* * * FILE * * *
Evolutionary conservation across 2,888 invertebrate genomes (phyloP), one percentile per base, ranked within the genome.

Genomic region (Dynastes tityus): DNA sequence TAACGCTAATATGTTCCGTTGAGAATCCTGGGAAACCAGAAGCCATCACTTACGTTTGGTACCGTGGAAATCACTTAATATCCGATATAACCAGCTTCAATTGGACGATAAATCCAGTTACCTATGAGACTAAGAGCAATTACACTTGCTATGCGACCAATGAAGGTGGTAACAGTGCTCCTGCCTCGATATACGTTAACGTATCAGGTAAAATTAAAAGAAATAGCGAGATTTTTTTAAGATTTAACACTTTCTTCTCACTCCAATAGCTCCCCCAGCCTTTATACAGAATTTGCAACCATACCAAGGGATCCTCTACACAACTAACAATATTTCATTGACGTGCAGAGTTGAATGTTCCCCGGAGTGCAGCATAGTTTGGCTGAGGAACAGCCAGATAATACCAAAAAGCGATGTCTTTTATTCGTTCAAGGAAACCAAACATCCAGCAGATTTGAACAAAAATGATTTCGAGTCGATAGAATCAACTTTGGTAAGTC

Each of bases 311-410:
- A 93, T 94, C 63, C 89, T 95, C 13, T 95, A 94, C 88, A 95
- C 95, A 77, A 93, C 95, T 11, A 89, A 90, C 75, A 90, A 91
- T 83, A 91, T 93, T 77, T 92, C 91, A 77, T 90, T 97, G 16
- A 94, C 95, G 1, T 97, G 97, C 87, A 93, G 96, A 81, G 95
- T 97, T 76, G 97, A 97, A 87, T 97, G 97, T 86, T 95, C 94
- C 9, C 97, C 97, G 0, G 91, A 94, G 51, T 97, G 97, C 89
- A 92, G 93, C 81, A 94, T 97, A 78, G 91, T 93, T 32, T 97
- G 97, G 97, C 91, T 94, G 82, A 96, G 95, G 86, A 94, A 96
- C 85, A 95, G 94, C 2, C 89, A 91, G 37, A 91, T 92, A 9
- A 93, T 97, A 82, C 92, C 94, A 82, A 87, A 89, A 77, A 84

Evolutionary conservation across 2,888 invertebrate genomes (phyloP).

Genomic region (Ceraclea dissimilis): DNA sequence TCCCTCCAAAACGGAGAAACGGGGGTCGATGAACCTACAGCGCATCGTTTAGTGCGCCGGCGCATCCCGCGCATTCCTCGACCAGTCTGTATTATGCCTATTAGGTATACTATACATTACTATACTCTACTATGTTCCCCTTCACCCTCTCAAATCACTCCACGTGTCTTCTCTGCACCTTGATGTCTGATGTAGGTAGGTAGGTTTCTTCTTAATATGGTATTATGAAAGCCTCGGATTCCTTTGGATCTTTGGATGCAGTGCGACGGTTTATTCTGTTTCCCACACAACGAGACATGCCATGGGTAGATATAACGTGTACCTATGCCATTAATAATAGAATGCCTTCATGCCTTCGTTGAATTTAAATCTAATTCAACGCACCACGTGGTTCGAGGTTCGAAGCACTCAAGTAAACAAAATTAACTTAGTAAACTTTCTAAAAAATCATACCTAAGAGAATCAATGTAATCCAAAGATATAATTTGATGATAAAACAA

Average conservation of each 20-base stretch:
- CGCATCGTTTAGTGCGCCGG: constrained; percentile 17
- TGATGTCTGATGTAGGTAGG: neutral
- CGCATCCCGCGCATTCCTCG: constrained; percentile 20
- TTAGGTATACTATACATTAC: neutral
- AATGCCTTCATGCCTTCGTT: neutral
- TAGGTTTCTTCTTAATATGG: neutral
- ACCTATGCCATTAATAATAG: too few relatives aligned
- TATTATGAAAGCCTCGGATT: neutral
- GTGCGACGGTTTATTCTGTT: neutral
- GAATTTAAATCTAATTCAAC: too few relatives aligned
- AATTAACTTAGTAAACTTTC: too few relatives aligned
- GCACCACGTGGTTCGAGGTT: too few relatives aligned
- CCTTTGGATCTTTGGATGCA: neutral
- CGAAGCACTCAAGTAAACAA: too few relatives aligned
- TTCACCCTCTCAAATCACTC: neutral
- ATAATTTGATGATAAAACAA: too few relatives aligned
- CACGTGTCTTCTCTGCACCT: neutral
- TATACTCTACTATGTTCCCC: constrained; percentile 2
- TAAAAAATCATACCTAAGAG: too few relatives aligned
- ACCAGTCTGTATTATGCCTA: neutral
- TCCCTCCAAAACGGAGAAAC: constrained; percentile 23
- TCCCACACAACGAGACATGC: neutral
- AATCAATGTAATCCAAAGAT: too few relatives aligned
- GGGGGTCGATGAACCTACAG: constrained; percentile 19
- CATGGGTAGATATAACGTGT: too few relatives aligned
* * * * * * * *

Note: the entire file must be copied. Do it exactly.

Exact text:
Evolutionary conservation across 2,888 invertebrate genomes (phyloP), one percentile per base, ranked within the genome.

Genomic region (Dynastes tityus): DNA sequence TAACGCTAATATGTTCCGTTGAGAATCCTGGGAAACCAGAAGCCATCACTTACGTTTGGTACCGTGGAAATCACTTAATATCCGATATAACCAGCTTCAATTGGACGATAAATCCAGTTACCTATGAGACTAAGAGCAATTACACTTGCTATGCGACCAATGAAGGTGGTAACAGTGCTCCTGCCTCGATATACGTTAACGTATCAGGTAAAATTAAAAGAAATAGCGAGATTTTTTTAAGATTTAACACTTTCTTCTCACTCCAATAGCTCCCCCAGCCTTTATACAGAATTTGCAACCATACCAAGGGATCCTCTACACAACTAACAATATTTCATTGACGTGCAGAGTTGAATGTTCCCCGGAGTGCAGCATAGTTTGGCTGAGGAACAGCCAGATAATACCAAAAAGCGATGTCTTTTATTCGTTCAAGGAAACCAAACATCCAGCAGATTTGAACAAAAATGATTTCGAGTCGATAGAATCAACTTTGGTAAGTC

Each of bases 311-410:
- A 93, T 94, C 63, C 89, T 95, C 13, T 95, A 94, C 88, A 95
- C 95, A 77, A 93, C 95, T 11, A 89, A 90, C 75, A 90, A 91
- T 83, A 91, T 93, T 77, T 92, C 91, A 77, T 90, T 97, G 16
- A 94, C 95, G 1, T 97, G 97, C 87, A 93, G 96, A 81, G 95
- T 97, T 76, G 97, A 97, A 87, T 97, G 97, T 86, T 95, C 94
- C 9, C 97, C 97, G 0, G 91, A 94, G 51, T 97, G 97, C 89
- A 92, G 93, C 81, A 94, T 97, A 78, G 91, T 93, T 32, T 97
- G 97, G 97, C 91, T 94, G 82, A 96, G 95, G 86, A 94, A 96
- C 85, A 95, G 94, C 2, C 89, A 91, G 37, A 91, T 92, A 9
- A 93, T 97, A 82, C 92, C 94, A 82, A 87, A 89, A 77, A 84

Evolutionary conservation across 2,888 invertebrate genomes (phyloP).

Genomic region (Ceraclea dissimilis): DNA sequence TCCCTCCAAAACGGAGAAACGGGGGTCGATGAACCTACAGCGCATCGTTTAGTGCGCCGGCGCATCCCGCGCATTCCTCGACCAGTCTGTATTATGCCTATTAGGTATACTATACATTACTATACTCTACTATGTTCCCCTTCACCCTCTCAAATCACTCCACGTGTCTTCTCTGCACCTTGATGTCTGATGTAGGTAGGTAGGTTTCTTCTTAATATGGTATTATGAAAGCCTCGGATTCCTTTGGATCTTTGGATGCAGTGCGACGGTTTATTCTGTTTCCCACACAACGAGACATGCCATGGGTAGATATAACGTGTACCTATGCCATTAATAATAGAATGCCTTCATGCCTTCGTTGAATTTAAATCTAATTCAACGCACCACGTGGTTCGAGGTTCGAAGCACTCAAGTAAACAAAATTAACTTAGTAAACTTTCTAAAAAATCATACCTAAGAGAATCAATGTAATCCAAAGATATAATTTGATGATAAAACAA

Average conservation of each 20-base stretch:
- CGCATCGTTTAGTGCGCCGG: constrained; percentile 17
- TGATGTCTGATGTAGGTAGG: neutral
- CGCATCCCGCGCATTCCTCG: constrained; percentile 20
- TTAGGTATACTATACATTAC: neutral
- AATGCCTTCATGCCTTCGTT: neutral
- TAGGTTTCTTCTTAATATGG: neutral
- ACCTATGCCATTAATAATAG: too few relatives aligned
- TATTATGAAAGCCTCGGATT: neutral
- GTGCGACGGTTTATTCTGTT: neutral
- GAATTTAAATCTAATTCAAC: too few relatives aligned
- AATTAACTTAGTAAACTTTC: too few relatives aligned
- GCACCACGTGGTTCGAGGTT: too few relatives aligned
- CCTTTGGATCTTTGGATGCA: neutral
- CGAAGCACTCAAGTAAACAA: too few relatives aligned
- TTCACCCTCTCAAATCACTC: neutral
- ATAATTTGATGATAAAACAA: too few relatives aligned
- CACGTGTCTTCTCTGCACCT: neutral
- TATACTCTACTATGTTCCCC: constrained; percentile 2
- TAAAAAATCATACCTAAGAG: too few relatives aligned
- ACCAGTCTGTATTATGCCTA: neutral
- TCCCTCCAAAACGGAGAAAC: constrained; percentile 23
- TCCCACACAACGAGACATGC: neutral
- AATCAATGTAATCCAAAGAT: too few relatives aligned
- GGGGGTCGATGAACCTACAG: constrained; percentile 19
- CATGGGTAGATATAACGTGT: too few relatives aligned